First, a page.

Bacterial Endotoxin Activity in Human Serum Is Associated With Dyslipidemia, Insulin Resistance, Obesity, and Chronic Inflammation
- Mariann I. Lassenius, MSC1,2,
- Kirsi H. Pietiläinen, MD, DMSC3,
- Kati Kaartinen, MD, DMSC2,4,
- Pirkko J. Pussinen, PHD5,
- Jaana Syrjänen, MD, DMSC4,
- Carol Forsblom, MD, DMSC1,2,
- Ilkka Pörsti, MD, DMSC4,
- Aila Rissanen, MD, DMSC3,
- Jaakko Kaprio, MD, DMSC6,7,
- Jukka Mustonen, MD, DMSC4,
- Per-Henrik Groop, MD, DMSC1,2,8,
- Markku Lehto, PHD1,2⇓ and
- on behalf of the FinnDiane Study Group*
- 1Folkhälsan Institute of Genetics, Folkhälsan Research Center, Biomedicum Helsinki, Helsinki, Finland
- 2Division of Nephrology, Department of Medicine, Helsinki University Central Hospital, Helsinki, Finland
- 3Obesity Research Unit, Division of Internal Medicine, Department of Medicine and Department of Psychiatry, Helsinki University Central Hospital, Helsinki, Finland
- 4Department of Internal Medicine, Tampere University Hospital, and University of Tampere Medical School, Tampere, Finland
- 5Institute of Dentistry, University of Helsinki, Helsinki, Finland
- 6Department of Public Health, Hjelt Institute, and Centre of Excellence in Complex Disease Genetics, Institute for Molecular Genetics, University of Helsinki, Helsinki, Finland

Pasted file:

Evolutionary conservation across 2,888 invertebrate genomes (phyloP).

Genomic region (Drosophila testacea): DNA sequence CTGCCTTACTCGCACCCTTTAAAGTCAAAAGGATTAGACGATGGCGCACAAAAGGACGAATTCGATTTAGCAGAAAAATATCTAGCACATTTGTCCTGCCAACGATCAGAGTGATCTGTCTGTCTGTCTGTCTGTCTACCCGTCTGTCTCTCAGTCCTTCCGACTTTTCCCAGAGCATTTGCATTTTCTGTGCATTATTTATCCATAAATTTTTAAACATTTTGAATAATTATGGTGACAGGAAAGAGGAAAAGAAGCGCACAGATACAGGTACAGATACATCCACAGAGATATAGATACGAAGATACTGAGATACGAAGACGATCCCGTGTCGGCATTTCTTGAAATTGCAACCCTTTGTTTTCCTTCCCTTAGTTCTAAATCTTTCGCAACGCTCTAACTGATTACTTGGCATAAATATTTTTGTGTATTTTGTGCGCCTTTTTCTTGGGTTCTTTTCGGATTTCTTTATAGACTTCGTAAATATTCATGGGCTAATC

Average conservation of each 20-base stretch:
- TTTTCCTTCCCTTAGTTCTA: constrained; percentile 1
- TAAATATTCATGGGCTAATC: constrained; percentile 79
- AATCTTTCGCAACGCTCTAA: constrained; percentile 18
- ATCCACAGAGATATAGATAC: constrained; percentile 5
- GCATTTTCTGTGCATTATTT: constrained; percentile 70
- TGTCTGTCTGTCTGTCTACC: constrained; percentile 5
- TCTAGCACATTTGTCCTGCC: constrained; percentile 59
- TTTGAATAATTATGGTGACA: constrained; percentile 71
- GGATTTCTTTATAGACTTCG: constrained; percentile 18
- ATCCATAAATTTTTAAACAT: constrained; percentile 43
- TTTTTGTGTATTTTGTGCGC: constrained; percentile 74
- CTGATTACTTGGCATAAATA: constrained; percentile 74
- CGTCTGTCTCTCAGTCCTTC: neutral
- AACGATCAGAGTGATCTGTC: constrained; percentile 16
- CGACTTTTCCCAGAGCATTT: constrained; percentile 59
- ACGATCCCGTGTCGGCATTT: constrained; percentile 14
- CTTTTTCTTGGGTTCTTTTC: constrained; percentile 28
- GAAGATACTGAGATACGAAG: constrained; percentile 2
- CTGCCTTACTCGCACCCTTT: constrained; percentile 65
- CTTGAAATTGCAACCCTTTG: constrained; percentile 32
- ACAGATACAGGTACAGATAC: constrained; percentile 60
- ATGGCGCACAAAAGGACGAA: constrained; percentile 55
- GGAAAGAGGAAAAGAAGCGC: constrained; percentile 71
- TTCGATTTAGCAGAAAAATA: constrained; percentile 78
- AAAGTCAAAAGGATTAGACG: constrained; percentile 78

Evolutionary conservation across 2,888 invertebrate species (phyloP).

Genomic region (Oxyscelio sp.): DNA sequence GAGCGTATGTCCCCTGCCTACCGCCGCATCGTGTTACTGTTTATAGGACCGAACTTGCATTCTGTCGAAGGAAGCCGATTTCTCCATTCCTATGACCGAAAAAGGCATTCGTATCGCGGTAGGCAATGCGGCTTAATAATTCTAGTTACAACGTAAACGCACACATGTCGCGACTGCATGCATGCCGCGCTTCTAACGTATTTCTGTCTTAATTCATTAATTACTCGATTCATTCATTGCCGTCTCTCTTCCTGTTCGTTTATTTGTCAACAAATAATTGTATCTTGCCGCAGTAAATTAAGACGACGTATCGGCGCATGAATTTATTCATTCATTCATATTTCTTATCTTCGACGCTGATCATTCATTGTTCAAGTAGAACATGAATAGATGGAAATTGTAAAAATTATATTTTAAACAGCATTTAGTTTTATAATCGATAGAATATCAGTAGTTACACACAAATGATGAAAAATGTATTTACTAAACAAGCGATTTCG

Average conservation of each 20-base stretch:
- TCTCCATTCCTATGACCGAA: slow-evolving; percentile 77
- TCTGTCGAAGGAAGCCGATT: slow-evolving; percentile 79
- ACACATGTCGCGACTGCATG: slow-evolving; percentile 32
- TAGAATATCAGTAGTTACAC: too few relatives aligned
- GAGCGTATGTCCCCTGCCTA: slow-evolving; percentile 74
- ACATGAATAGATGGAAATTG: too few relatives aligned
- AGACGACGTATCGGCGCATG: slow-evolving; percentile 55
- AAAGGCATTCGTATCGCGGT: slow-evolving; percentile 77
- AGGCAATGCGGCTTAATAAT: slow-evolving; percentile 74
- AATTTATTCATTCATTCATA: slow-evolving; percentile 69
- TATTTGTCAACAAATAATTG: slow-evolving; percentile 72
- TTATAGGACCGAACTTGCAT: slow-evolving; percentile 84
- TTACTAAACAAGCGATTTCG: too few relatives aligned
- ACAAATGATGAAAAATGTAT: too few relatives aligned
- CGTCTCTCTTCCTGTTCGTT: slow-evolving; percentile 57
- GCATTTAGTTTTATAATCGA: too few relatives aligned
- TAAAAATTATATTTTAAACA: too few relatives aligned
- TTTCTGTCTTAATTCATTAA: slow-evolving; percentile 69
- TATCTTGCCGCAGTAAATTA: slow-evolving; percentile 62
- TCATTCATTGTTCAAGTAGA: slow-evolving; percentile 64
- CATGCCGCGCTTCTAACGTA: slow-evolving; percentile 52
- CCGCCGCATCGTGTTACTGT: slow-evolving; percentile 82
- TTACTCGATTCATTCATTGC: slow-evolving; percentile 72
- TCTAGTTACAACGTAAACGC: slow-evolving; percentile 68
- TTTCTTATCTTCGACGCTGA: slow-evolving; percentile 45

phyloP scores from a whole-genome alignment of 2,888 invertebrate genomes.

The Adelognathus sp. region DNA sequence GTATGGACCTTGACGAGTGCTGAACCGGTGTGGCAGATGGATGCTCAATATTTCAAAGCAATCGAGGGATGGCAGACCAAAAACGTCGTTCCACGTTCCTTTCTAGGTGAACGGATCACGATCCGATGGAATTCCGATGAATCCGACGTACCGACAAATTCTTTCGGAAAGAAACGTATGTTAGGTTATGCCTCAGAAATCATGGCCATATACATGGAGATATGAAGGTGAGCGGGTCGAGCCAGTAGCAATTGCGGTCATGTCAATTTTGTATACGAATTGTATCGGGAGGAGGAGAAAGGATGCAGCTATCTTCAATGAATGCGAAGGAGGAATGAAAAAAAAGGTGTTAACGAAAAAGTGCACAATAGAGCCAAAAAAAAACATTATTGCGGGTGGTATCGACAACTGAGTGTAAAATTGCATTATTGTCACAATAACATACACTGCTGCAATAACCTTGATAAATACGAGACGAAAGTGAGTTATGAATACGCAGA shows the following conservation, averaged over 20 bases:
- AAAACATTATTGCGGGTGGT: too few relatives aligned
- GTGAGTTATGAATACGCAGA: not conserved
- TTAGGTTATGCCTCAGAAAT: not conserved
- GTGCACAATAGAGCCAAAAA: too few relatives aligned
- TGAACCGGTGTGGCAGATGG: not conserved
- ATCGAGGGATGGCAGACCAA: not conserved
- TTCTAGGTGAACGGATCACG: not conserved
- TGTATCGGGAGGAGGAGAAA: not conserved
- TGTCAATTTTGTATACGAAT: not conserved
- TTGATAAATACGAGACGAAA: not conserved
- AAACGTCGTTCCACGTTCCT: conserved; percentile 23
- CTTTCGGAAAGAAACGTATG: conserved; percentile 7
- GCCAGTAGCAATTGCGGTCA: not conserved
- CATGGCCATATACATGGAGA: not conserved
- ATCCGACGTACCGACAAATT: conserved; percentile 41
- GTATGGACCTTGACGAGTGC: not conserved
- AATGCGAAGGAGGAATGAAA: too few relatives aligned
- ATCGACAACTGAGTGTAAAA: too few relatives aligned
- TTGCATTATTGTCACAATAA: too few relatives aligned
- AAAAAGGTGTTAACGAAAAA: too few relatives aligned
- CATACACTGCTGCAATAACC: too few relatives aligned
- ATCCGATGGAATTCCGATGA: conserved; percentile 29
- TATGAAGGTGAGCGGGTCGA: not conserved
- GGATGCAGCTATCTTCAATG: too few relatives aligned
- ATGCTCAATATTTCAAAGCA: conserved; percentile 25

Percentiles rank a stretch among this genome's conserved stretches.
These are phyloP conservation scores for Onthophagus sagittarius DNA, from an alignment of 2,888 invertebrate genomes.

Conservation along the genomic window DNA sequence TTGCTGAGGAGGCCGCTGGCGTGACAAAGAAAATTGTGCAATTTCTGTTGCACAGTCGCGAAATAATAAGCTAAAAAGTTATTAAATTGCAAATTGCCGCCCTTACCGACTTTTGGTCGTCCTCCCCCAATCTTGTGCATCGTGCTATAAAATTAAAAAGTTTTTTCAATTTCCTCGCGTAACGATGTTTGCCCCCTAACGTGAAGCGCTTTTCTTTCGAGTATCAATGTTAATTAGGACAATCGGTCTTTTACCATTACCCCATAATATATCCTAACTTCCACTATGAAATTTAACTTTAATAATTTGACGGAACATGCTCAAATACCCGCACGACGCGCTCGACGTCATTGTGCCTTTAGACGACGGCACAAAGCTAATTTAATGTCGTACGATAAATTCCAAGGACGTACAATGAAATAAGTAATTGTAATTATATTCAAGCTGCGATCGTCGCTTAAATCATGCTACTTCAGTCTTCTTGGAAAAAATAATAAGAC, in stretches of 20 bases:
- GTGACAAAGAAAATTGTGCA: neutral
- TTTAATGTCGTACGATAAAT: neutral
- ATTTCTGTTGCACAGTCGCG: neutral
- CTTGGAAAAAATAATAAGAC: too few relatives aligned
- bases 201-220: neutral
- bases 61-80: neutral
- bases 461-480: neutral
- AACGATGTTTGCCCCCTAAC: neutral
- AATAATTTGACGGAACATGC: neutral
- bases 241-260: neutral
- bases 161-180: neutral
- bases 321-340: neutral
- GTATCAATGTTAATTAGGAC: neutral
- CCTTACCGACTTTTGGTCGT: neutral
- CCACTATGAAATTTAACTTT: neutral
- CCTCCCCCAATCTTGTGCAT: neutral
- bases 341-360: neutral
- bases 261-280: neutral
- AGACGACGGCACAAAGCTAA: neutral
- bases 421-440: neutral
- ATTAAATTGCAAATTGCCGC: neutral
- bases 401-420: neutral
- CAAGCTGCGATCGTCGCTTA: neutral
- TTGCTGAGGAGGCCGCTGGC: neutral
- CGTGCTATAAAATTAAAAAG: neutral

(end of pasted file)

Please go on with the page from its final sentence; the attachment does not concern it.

- 7National Institute for Health and Welfare, Helsinki, Finland
- 8Baker International Diabetes Institute, Heart and Diabetes Institute, Melbourne, Victoria, Australia
- Corresponding author: Markku Lehto, .
OBJECTIVE To investigate whether bacterial lipopolysaccharide (LPS) activity in human serum is associated with the components of the metabolic syndrome (MetS) in type 1 diabetic patients with various degrees of kidney disease and patients with IgA glomerulonephritis (IgAGN).
RESEARCH DESIGN AND METHODS Serum LPS activity was determined with the Limulus Amoebocyte Lysate chromogenic end point assay in type 1 diabetic patients with a normal albumin excretion rate (n = 587), microalbuminuria (n = 144), macroalbuminuria (n = 173); patients with IgAGN (n = 98); and in nondiabetic control subjects (n = 345). The relationships of the LPS/HDL ratio and MetS-associated variables were evaluated with Pearson correlation.
RESULTS The MetS was more prevalent in type 1 diabetic patients (48%) than in patients with IgAGN (15%). Diabetic patients with macroalbuminuria had a significantly higher serum LPS/HDL ratio than patients with IgAGN. In the normoalbuminuric type 1 diabetic group, patients in the highest LPS/HDL quartile were diagnosed as having the MetS three times more frequently than patients in the lowest quartile (69 vs. 22%; P < 0.001). High LPS activity was associated with higher serum triglyceride concentration, earlier onset of diabetes, increased diastolic blood pressure, and elevated urinary excretion of monocyte chemoattractant protein-1.
CONCLUSIONS High serum LPS activity is strongly associated with the components of the MetS. Diabetic patients with kidney disease seem to be more susceptible to metabolic endotoxemia than patients with IgAGN. Bacterial endotoxins may thus play an important role in the development of the metabolic and vascular abnormalities commonly seen in obesity and diabetes-related diseases.
This article contains Supplementary Data online at http://care.diabetesjournals.org/lookup/suppl/doi:10.2337/dc10-2197/-/DC1.
- Received November 22, 2010.
- Accepted April 28, 2011.
- © 2011 by the American Diabetes Association.
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